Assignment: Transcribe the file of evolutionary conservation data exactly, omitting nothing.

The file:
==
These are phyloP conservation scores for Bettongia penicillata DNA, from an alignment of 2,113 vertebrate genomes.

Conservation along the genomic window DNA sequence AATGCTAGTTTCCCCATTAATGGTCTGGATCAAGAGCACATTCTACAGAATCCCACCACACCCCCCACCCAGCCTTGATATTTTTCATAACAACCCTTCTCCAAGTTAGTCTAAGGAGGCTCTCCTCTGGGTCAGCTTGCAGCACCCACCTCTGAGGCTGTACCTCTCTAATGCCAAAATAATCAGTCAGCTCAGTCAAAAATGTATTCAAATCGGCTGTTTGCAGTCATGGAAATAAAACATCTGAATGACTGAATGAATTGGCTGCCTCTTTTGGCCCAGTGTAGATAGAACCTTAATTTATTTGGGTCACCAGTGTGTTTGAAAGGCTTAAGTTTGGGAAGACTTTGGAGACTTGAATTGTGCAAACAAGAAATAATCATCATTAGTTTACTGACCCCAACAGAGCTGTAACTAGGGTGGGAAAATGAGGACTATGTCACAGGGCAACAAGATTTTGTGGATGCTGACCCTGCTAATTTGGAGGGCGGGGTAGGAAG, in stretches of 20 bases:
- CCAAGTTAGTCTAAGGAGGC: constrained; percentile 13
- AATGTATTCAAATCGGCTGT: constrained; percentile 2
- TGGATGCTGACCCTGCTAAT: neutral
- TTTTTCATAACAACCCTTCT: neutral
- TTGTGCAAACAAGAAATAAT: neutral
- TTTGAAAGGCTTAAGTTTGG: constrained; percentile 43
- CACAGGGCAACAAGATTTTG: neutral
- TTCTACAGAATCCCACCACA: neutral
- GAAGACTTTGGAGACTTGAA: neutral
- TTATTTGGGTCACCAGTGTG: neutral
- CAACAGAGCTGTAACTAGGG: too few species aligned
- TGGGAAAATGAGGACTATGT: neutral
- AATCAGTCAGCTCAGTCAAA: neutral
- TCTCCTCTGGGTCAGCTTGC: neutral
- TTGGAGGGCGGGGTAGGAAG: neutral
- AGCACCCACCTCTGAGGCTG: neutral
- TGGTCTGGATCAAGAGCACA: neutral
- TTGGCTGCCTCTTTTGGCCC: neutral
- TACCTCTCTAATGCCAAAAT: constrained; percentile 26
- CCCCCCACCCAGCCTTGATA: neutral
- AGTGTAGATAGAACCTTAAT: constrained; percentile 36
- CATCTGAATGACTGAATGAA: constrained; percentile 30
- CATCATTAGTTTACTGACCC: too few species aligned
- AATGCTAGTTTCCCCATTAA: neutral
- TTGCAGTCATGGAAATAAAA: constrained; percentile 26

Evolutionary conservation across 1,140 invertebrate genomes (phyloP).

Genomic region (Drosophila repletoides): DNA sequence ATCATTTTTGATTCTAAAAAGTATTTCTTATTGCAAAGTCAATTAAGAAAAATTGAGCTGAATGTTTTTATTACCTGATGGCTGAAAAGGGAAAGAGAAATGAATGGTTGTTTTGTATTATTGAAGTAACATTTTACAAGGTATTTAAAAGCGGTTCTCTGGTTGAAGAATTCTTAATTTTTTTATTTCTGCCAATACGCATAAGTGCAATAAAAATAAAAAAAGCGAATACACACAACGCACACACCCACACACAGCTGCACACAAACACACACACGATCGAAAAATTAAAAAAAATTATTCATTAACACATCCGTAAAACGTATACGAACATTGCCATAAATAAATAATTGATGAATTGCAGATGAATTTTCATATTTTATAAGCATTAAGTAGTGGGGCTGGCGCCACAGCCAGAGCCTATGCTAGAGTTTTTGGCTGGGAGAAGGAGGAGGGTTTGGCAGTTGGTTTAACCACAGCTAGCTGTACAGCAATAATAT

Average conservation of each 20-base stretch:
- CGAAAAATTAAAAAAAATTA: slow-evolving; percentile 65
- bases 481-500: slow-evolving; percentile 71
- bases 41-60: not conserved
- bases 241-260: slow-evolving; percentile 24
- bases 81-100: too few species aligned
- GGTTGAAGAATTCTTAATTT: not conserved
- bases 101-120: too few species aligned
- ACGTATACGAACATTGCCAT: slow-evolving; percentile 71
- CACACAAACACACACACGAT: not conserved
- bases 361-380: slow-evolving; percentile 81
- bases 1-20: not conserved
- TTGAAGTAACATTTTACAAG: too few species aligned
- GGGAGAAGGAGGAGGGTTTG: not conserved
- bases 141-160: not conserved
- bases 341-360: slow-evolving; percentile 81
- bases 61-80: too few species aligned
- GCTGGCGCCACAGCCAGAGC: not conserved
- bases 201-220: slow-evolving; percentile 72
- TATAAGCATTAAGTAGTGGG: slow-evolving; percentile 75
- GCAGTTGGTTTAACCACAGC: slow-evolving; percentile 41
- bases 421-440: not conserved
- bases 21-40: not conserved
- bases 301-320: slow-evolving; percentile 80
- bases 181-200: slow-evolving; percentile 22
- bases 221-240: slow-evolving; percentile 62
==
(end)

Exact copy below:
These are phyloP conservation scores for Bettongia penicillata DNA, from an alignment of 2,113 vertebrate genomes.

Conservation along the genomic window DNA sequence AATGCTAGTTTCCCCATTAATGGTCTGGATCAAGAGCACATTCTACAGAATCCCACCACACCCCCCACCCAGCCTTGATATTTTTCATAACAACCCTTCTCCAAGTTAGTCTAAGGAGGCTCTCCTCTGGGTCAGCTTGCAGCACCCACCTCTGAGGCTGTACCTCTCTAATGCCAAAATAATCAGTCAGCTCAGTCAAAAATGTATTCAAATCGGCTGTTTGCAGTCATGGAAATAAAACATCTGAATGACTGAATGAATTGGCTGCCTCTTTTGGCCCAGTGTAGATAGAACCTTAATTTATTTGGGTCACCAGTGTGTTTGAAAGGCTTAAGTTTGGGAAGACTTTGGAGACTTGAATTGTGCAAACAAGAAATAATCATCATTAGTTTACTGACCCCAACAGAGCTGTAACTAGGGTGGGAAAATGAGGACTATGTCACAGGGCAACAAGATTTTGTGGATGCTGACCCTGCTAATTTGGAGGGCGGGGTAGGAAG, in stretches of 20 bases:
- CCAAGTTAGTCTAAGGAGGC: constrained; percentile 13
- AATGTATTCAAATCGGCTGT: constrained; percentile 2
- TGGATGCTGACCCTGCTAAT: neutral
- TTTTTCATAACAACCCTTCT: neutral
- TTGTGCAAACAAGAAATAAT: neutral
- TTTGAAAGGCTTAAGTTTGG: constrained; percentile 43
- CACAGGGCAACAAGATTTTG: neutral
- TTCTACAGAATCCCACCACA: neutral
- GAAGACTTTGGAGACTTGAA: neutral
- TTATTTGGGTCACCAGTGTG: neutral
- CAACAGAGCTGTAACTAGGG: too few species aligned
- TGGGAAAATGAGGACTATGT: neutral
- AATCAGTCAGCTCAGTCAAA: neutral
- TCTCCTCTGGGTCAGCTTGC: neutral
- TTGGAGGGCGGGGTAGGAAG: neutral
- AGCACCCACCTCTGAGGCTG: neutral
- TGGTCTGGATCAAGAGCACA: neutral
- TTGGCTGCCTCTTTTGGCCC: neutral
- TACCTCTCTAATGCCAAAAT: constrained; percentile 26
- CCCCCCACCCAGCCTTGATA: neutral
- AGTGTAGATAGAACCTTAAT: constrained; percentile 36
- CATCTGAATGACTGAATGAA: constrained; percentile 30
- CATCATTAGTTTACTGACCC: too few species aligned
- AATGCTAGTTTCCCCATTAA: neutral
- TTGCAGTCATGGAAATAAAA: constrained; percentile 26

Evolutionary conservation across 1,140 invertebrate genomes (phyloP).

Genomic region (Drosophila repletoides): DNA sequence ATCATTTTTGATTCTAAAAAGTATTTCTTATTGCAAAGTCAATTAAGAAAAATTGAGCTGAATGTTTTTATTACCTGATGGCTGAAAAGGGAAAGAGAAATGAATGGTTGTTTTGTATTATTGAAGTAACATTTTACAAGGTATTTAAAAGCGGTTCTCTGGTTGAAGAATTCTTAATTTTTTTATTTCTGCCAATACGCATAAGTGCAATAAAAATAAAAAAAGCGAATACACACAACGCACACACCCACACACAGCTGCACACAAACACACACACGATCGAAAAATTAAAAAAAATTATTCATTAACACATCCGTAAAACGTATACGAACATTGCCATAAATAAATAATTGATGAATTGCAGATGAATTTTCATATTTTATAAGCATTAAGTAGTGGGGCTGGCGCCACAGCCAGAGCCTATGCTAGAGTTTTTGGCTGGGAGAAGGAGGAGGGTTTGGCAGTTGGTTTAACCACAGCTAGCTGTACAGCAATAATAT

Average conservation of each 20-base stretch:
- CGAAAAATTAAAAAAAATTA: slow-evolving; percentile 65
- bases 481-500: slow-evolving; percentile 71
- bases 41-60: not conserved
- bases 241-260: slow-evolving; percentile 24
- bases 81-100: too few species aligned
- GGTTGAAGAATTCTTAATTT: not conserved
- bases 101-120: too few species aligned
- ACGTATACGAACATTGCCAT: slow-evolving; percentile 71
- CACACAAACACACACACGAT: not conserved
- bases 361-380: slow-evolving; percentile 81
- bases 1-20: not conserved
- TTGAAGTAACATTTTACAAG: too few species aligned
- GGGAGAAGGAGGAGGGTTTG: not conserved
- bases 141-160: not conserved
- bases 341-360: slow-evolving; percentile 81
- bases 61-80: too few species aligned
- GCTGGCGCCACAGCCAGAGC: not conserved
- bases 201-220: slow-evolving; percentile 72
- TATAAGCATTAAGTAGTGGG: slow-evolving; percentile 75
- GCAGTTGGTTTAACCACAGC: slow-evolving; percentile 41
- bases 421-440: not conserved
- bases 21-40: not conserved
- bases 301-320: slow-evolving; percentile 80
- bases 181-200: slow-evolving; percentile 22
- bases 221-240: slow-evolving; percentile 62